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A. Hunter Fanney
Senior Research Scientist, Energy and Environment Division
National Institute of Standards and Technology
Net-Zero Energy Residential Test Facility (NZERTF)
North (rear) side of completed NZERTF with landscaping in place.
Photo showing front and west side of completed facility.
The Net-Zero Energy Residential Test Facility (NZERTF) is a unique laboratory at the National Institute of Standards (NIST) in Gaithersburg, Md. A net-zero energy home produces at least as much energy as it consumes over the course of a year.
Both a laboratory and a house, the two-story, four bedrooms, three-bath NZERTF would blend in nicely in a new suburban subdivision. It was designed and built to be approximately 60 percent more energy efficient than homes built to meet the requirements of the 2012 International Energy Conservation Code.
During the first year of operation (July 2013 – June 2014) the house exceeded its goal with enough surplus energy to power an electric car for about 1400 miles. Instead of paying almost $4,400 for electricity – the estimated annual bill for a comparable home in Maryland – the virtual family of four residing in the all-electric home actually exported energy to the electric grid. Additional details can be found by reading “NIST Test House Exceeds Goal; Ends Year with Energy to Spare”.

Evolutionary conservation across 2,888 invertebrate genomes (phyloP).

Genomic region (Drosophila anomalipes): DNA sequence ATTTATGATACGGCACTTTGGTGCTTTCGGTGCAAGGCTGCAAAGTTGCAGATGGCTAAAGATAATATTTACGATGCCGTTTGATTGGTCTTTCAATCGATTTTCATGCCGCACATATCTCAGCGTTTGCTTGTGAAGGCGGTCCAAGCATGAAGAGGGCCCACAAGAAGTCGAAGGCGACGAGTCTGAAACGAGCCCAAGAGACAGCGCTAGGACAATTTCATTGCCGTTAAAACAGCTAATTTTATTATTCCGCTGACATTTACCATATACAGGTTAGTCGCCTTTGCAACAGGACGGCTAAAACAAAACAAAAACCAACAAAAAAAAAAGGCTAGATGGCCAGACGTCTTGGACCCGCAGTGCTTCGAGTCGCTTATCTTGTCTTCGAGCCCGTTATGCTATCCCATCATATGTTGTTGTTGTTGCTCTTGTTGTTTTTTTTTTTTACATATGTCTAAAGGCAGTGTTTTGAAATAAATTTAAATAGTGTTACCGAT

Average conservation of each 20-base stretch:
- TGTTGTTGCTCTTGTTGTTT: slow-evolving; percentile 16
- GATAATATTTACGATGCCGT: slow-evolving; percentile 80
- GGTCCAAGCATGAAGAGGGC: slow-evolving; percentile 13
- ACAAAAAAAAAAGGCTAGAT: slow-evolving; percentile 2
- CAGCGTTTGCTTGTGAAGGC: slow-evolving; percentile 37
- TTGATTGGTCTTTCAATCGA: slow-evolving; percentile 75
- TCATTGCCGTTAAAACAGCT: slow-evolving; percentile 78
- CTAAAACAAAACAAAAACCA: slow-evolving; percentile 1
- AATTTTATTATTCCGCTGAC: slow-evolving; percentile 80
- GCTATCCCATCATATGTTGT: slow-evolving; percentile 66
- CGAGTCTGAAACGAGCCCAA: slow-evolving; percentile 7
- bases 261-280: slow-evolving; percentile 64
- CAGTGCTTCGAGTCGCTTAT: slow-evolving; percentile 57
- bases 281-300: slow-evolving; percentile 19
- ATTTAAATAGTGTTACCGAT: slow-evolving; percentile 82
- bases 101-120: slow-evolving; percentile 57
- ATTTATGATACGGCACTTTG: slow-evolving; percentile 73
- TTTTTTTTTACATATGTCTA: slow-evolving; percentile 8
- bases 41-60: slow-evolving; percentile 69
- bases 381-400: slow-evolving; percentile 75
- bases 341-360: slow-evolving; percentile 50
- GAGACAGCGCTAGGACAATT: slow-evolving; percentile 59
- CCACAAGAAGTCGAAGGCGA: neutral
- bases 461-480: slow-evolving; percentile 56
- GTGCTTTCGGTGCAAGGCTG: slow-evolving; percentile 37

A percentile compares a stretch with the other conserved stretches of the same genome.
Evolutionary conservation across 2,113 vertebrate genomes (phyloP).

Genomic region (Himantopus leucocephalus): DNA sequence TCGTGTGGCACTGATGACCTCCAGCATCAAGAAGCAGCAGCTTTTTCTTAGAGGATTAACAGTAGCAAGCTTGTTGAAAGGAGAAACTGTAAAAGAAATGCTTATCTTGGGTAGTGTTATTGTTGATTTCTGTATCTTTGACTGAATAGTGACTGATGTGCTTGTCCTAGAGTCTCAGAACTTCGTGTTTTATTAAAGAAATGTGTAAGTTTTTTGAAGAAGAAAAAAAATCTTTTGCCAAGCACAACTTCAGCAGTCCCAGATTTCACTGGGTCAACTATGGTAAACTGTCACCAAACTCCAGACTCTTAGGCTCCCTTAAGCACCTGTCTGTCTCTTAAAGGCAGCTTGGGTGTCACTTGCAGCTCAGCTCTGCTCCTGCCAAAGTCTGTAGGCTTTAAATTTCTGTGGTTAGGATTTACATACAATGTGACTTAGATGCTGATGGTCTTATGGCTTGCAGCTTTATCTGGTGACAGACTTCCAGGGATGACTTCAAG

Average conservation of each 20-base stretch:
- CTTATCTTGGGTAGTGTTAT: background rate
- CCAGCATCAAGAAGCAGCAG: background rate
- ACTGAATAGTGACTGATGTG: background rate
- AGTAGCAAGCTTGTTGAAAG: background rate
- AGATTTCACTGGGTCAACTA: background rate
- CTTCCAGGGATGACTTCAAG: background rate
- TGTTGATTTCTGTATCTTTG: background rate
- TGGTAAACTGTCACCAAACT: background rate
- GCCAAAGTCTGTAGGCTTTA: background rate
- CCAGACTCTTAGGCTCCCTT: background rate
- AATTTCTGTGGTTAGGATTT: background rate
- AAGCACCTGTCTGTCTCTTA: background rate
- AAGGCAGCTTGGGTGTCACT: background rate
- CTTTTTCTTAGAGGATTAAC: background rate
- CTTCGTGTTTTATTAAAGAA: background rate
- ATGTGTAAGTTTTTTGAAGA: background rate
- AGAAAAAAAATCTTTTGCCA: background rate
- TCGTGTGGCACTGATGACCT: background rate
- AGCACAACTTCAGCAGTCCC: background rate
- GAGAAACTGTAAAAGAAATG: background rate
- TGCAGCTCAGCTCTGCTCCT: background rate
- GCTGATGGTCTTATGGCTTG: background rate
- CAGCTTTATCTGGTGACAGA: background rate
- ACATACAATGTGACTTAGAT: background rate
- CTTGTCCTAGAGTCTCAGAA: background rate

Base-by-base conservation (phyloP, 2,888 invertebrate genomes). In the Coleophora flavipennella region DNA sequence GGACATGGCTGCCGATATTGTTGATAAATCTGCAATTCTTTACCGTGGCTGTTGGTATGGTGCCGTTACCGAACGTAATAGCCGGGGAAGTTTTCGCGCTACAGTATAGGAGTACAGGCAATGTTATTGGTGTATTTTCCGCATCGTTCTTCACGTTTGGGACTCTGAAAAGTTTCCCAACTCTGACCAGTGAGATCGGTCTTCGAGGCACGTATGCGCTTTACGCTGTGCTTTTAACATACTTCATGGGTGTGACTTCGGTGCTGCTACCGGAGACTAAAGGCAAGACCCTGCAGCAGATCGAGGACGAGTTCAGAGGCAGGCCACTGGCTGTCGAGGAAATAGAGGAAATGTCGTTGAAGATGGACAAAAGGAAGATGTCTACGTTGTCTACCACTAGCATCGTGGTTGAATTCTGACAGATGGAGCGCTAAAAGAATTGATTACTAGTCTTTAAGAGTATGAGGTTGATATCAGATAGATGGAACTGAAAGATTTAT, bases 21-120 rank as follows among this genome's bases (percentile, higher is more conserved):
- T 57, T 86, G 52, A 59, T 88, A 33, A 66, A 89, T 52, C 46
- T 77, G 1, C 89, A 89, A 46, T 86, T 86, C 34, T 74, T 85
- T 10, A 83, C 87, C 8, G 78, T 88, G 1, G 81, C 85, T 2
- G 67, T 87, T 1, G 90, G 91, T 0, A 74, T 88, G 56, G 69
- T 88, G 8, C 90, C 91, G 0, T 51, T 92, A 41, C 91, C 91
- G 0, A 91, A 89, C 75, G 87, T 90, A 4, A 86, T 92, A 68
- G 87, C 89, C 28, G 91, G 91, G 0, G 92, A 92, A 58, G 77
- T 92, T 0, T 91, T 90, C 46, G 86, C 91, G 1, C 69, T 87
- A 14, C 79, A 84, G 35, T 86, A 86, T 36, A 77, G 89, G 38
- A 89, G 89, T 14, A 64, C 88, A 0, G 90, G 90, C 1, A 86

During the second year of testing, the NZERTF quadrupled the amount of excess energy it sent to the grid relative to the first year, 2139 versus 484 kilowatt hours. This significant improvement was a result of Changes in Operational Strategy associated with the heating and ventilation systems and milder weather.
Hardware and software changes are currently being implemented to enable the third year of evaluation with emphases on the impact air of distribution systems on thermal comfort.
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